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Paris's Pompidou Centre to open Brussels museum

Pompidou centre president Serge Lasvignes (R) and Brussels region president Rudi Vervoordt unveil the project on Thursday
Pompidou centre president Serge Lasvignes (R) and Brussels region president Rudi Vervoordt unveil the project on Thursday AFP

Paris's world-famous modern art museum, the Pompidou Centre, is to open a branch in Brussels in a building currently used as a Citroën garage. The opening is planned for 2020.


The agreement, which will mean the Pompidou sharing some of its 120,000 works of art with the Belgian capital, was signed by Brussels regional government chief Rudi Vervoort and the museum's president Serge Lasvignes this week.

Only 10 percent of the Paris museum's collection is currently on show to the public, despite the opening of branches in the eastern French city of Metz and the Spanish city of Malaga.

The new museum, whose name has yet to be chosen, will occupy about half of a 1930s building currently occupied by a Citroën garage, sharing the 30,000m² premises with an architecture museum and spaces that will be available for performances.

The building's huge windows and art deco design are ideal for an art gallery,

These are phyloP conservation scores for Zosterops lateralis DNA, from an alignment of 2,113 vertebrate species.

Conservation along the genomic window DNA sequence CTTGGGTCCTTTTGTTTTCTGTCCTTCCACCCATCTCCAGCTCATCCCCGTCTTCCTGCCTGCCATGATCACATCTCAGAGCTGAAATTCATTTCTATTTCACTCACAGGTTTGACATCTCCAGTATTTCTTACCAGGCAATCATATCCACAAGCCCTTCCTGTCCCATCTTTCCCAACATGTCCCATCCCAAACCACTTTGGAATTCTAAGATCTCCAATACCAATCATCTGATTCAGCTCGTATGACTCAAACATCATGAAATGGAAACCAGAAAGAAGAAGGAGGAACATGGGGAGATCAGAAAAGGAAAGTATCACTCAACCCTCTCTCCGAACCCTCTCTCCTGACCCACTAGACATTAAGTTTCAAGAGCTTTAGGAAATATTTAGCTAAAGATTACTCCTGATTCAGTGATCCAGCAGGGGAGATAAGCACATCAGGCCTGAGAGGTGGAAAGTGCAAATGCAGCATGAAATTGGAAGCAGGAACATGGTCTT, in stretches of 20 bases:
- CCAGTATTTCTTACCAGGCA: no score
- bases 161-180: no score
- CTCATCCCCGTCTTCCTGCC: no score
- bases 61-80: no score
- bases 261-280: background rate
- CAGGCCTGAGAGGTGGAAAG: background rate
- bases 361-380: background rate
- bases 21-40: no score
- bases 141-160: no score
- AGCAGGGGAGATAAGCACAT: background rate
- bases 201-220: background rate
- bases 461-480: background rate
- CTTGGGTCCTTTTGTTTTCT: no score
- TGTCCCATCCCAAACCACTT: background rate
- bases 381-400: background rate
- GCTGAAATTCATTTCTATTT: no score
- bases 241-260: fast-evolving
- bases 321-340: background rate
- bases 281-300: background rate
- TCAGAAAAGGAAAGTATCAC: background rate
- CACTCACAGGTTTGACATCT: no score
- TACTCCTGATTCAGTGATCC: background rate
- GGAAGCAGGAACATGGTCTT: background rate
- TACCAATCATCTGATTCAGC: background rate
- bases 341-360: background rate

"Citroën and Pompidou are two brands that, culturally, go very well together," Lasvignes commented.

The region bought the garage, the other side of a canal from the Molenbeek district that was home to several of the jihadists involved in November's Paris attacks, for 20.5 million euros and is expected to spend 140 million euros on renovation.

Officials hope the centre will attract 500,000 to one million visitors a year.

National modern art museum closed

Although it has a significant cultural heritage, Brussels is at present better known as the home of European Union bureaucrats than as a cultural tourism destination.

A modern art museum in the city was closed in 2011 due to a controversial decision to turn the premises over to a Fin de Siècle museum that concentrates on the Art Nouveau movement of the 1890s and 1900s.

The federal government's minister responsible for museums, Flemish nationalist Elke Sleurs, has so far refused to hand over the national modern art collection to another level of government and it is unclear whether it will be housed in the new museum, which will be run by the Brussels region.

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